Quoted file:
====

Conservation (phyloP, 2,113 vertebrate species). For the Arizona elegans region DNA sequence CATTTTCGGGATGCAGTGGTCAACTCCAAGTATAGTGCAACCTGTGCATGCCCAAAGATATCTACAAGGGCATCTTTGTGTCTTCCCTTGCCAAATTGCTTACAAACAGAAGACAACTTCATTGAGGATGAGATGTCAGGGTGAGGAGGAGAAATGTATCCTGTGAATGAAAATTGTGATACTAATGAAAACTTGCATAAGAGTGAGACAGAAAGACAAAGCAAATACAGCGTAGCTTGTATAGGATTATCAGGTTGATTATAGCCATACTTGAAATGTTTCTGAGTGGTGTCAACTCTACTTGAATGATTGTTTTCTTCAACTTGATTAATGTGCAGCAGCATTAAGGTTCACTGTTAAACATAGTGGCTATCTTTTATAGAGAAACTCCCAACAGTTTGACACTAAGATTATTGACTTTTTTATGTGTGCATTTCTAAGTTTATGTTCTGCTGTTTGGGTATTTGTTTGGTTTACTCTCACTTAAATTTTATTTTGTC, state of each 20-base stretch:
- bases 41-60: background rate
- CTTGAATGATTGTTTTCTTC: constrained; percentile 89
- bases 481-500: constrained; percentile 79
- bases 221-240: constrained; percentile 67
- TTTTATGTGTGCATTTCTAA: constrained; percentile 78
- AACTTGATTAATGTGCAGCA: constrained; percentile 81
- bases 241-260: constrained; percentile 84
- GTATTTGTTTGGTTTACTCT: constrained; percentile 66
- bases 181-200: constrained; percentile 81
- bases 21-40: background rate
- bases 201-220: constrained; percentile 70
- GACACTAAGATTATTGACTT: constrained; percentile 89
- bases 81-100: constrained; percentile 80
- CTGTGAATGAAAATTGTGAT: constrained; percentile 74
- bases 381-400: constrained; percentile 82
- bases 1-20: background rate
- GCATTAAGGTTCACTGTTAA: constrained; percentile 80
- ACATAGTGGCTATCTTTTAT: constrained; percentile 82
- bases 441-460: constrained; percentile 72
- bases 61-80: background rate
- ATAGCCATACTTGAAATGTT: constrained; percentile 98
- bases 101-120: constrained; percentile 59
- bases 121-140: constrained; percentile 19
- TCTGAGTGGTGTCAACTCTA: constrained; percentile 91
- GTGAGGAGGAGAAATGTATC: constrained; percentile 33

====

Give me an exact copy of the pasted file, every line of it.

Conservation (phyloP, 2,113 vertebrate species). For the Arizona elegans region DNA sequence CATTTTCGGGATGCAGTGGTCAACTCCAAGTATAGTGCAACCTGTGCATGCCCAAAGATATCTACAAGGGCATCTTTGTGTCTTCCCTTGCCAAATTGCTTACAAACAGAAGACAACTTCATTGAGGATGAGATGTCAGGGTGAGGAGGAGAAATGTATCCTGTGAATGAAAATTGTGATACTAATGAAAACTTGCATAAGAGTGAGACAGAAAGACAAAGCAAATACAGCGTAGCTTGTATAGGATTATCAGGTTGATTATAGCCATACTTGAAATGTTTCTGAGTGGTGTCAACTCTACTTGAATGATTGTTTTCTTCAACTTGATTAATGTGCAGCAGCATTAAGGTTCACTGTTAAACATAGTGGCTATCTTTTATAGAGAAACTCCCAACAGTTTGACACTAAGATTATTGACTTTTTTATGTGTGCATTTCTAAGTTTATGTTCTGCTGTTTGGGTATTTGTTTGGTTTACTCTCACTTAAATTTTATTTTGTC, state of each 20-base stretch:
- bases 41-60: background rate
- CTTGAATGATTGTTTTCTTC: constrained; percentile 89
- bases 481-500: constrained; percentile 79
- bases 221-240: constrained; percentile 67
- TTTTATGTGTGCATTTCTAA: constrained; percentile 78
- AACTTGATTAATGTGCAGCA: constrained; percentile 81
- bases 241-260: constrained; percentile 84
- GTATTTGTTTGGTTTACTCT: constrained; percentile 66
- bases 181-200: constrained; percentile 81
- bases 21-40: background rate
- bases 201-220: constrained; percentile 70
- GACACTAAGATTATTGACTT: constrained; percentile 89
- bases 81-100: constrained; percentile 80
- CTGTGAATGAAAATTGTGAT: constrained; percentile 74
- bases 381-400: constrained; percentile 82
- bases 1-20: background rate
- GCATTAAGGTTCACTGTTAA: constrained; percentile 80
- ACATAGTGGCTATCTTTTAT: constrained; percentile 82
- bases 441-460: constrained; percentile 72
- bases 61-80: background rate
- ATAGCCATACTTGAAATGTT: constrained; percentile 98
- bases 101-120: constrained; percentile 59
- bases 121-140: constrained; percentile 19
- TCTGAGTGGTGTCAACTCTA: constrained; percentile 91
- GTGAGGAGGAGAAATGTATC: constrained; percentile 33